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How to Start Your Own eLearning Program

It May Be Time to Get on the eLearning Curve

According to the American Society of Training and Development (ASTD) 2011 State of the Industry Report, money spent by organizations on learning and development of their employees increased by 13.5% last year. In the U.S. alone, more than $68.5 billion was allocated to external training providers.

It May Be Time to Get on the eLearning Curve

According to the American Society of Training and Development (ASTD) 2011 State of the Industry Report, money spent by organizations on learning and development of their employees increased by 13.5% last year. In the U.S. alone, more than $68.5 billion was allocated to external training providers.

So there is no doubt that eLearning has arrived. A SIPA webinar on the topic delivered last week by Jonathan Ray, associate publisher for Access Intelligence, and Bradden Blair, dean of education for Access’s Contexo University, revealed the details of the sprawling program that Access has enjoyed tremendous success with. They got into the business because:
1. much of the live training event business has transitioned online;
2. the ability to meet a demand with a limited budget;
3. timeliness;
4. high-margin growth opportunity.

Meanwhile, and on a much larger scale, organizations like TED-Ed and Khan Academy fuel the growing trend of free online education. “60 Minutes” featured the Khan Academy in a recent segment. It began: “35-year-old Sal Khan may look like a bicycle messenger, but with three degrees from MIT and an MBA from Harvard, his errand is intensely intellectual. In his tiny office above a tea shop in Silicon Valley, he settles in to do what he’s done thousands of times before. ‘We’ve talked a lot now about the demand curve and consumer surplus. Now let’s think about the supply curve.’ He’s recording a 10-minute economics lesson. It’s so simple – all you hear is his voice and all you see is his colorful sketches on a digital blackboard.”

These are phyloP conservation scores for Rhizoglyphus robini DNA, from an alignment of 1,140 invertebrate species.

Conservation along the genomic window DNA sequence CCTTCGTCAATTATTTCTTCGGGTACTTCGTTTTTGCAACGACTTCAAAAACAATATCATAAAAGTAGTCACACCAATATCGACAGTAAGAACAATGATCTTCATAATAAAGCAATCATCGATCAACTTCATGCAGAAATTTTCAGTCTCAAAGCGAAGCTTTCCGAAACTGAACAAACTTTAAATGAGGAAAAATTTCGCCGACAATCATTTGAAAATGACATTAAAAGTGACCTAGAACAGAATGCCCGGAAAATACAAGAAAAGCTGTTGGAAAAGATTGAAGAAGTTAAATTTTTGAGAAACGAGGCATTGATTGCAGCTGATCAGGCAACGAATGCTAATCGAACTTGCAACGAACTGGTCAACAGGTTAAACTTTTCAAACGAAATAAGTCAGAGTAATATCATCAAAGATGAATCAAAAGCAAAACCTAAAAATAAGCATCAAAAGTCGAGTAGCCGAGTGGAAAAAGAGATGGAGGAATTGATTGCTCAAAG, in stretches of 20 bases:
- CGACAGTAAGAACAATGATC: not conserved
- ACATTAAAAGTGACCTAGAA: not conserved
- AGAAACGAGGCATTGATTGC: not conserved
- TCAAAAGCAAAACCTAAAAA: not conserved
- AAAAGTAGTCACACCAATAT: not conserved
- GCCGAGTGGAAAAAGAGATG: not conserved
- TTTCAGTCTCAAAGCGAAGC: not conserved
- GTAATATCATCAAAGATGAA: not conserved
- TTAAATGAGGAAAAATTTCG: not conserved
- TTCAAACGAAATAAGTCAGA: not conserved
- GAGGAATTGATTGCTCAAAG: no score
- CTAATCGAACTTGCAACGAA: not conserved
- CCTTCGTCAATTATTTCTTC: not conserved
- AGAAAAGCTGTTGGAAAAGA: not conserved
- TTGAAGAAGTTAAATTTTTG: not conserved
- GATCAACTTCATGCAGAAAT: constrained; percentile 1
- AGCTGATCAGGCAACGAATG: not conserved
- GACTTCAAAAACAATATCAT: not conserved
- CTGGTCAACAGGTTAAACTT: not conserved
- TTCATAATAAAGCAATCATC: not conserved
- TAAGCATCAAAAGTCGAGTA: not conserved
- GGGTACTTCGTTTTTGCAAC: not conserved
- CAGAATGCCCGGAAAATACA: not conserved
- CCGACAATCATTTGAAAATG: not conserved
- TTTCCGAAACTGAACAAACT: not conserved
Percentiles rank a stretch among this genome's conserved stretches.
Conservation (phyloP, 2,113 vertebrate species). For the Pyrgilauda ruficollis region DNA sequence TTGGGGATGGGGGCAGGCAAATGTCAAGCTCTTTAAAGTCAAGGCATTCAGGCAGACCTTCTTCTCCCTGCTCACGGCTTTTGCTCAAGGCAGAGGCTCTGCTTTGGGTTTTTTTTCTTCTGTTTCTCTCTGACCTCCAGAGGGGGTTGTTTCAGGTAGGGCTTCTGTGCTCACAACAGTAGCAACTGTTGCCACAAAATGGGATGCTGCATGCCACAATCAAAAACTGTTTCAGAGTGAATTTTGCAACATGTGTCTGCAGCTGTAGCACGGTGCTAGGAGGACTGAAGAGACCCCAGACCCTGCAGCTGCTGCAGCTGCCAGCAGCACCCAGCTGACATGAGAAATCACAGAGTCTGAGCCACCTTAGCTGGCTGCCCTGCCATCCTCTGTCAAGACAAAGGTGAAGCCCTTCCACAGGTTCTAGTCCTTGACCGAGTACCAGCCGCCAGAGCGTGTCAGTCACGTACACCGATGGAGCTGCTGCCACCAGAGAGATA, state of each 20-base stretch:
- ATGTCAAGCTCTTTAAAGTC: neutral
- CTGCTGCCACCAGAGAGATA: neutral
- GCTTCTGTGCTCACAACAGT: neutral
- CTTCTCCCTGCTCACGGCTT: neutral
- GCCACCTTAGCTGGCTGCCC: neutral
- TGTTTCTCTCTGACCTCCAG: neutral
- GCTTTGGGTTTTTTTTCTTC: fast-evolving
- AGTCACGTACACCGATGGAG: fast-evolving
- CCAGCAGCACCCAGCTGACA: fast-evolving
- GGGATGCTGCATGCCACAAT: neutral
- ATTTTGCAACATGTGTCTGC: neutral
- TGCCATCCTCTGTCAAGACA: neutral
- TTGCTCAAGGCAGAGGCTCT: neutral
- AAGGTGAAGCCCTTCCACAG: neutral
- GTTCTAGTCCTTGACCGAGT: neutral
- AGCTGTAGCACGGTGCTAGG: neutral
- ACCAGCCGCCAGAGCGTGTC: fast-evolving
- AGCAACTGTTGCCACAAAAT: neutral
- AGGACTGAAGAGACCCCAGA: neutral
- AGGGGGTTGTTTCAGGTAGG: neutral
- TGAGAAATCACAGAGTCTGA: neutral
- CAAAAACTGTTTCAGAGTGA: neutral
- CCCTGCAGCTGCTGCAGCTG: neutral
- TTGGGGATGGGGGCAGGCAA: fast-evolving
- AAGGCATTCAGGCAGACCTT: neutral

Bill Gates calls Khan a “teacher to the world” and says he is giving us all a glimpse of the future of education. In just a couple of years, Khan has gone from having a few hundred pupils to more than four million every month. TED’s vast library of free video talks maintains about 1,100 videos and has been viewed more than 700 million times since 2006. From a recent article in The Washington Post: TED-Ed project director Logan Smalley “points to the example of Hans Rosling, a Swedish expert in global health. Rosling estimates that in 40 years of lecturing and writing, his work reached about a million people. But Rosling has given eight TED talks over the past four years, which have been viewed about 6 million times, Smalley said.”

So that’s the why of eLearning. The how, of course, is more involved and takes money—Khan Academy is backed by Internet giants and TED-Ed is a nonprofit with deep pockets—but as Access mentioned above, not a fortune. They said that a speaker will receive between $1500 and $3500 for a full day’s recording of a session—but then that session can be marketed for a long while in many packages. And there are “no unknown variables so we don’t run up a big consulting tab,” Ray said.

Although Khan Academy and TED-Ed are free, Access’s Contexo—with its 1,600 annual students and live and virtual annual conference—is showing that people will pay for the learning they need (as does the $68.5 billion that I mentioned above). The Access presenters also went into how you get started, with what they call the ADDIE model:
– Analysis
– Design
– Development
– Implementation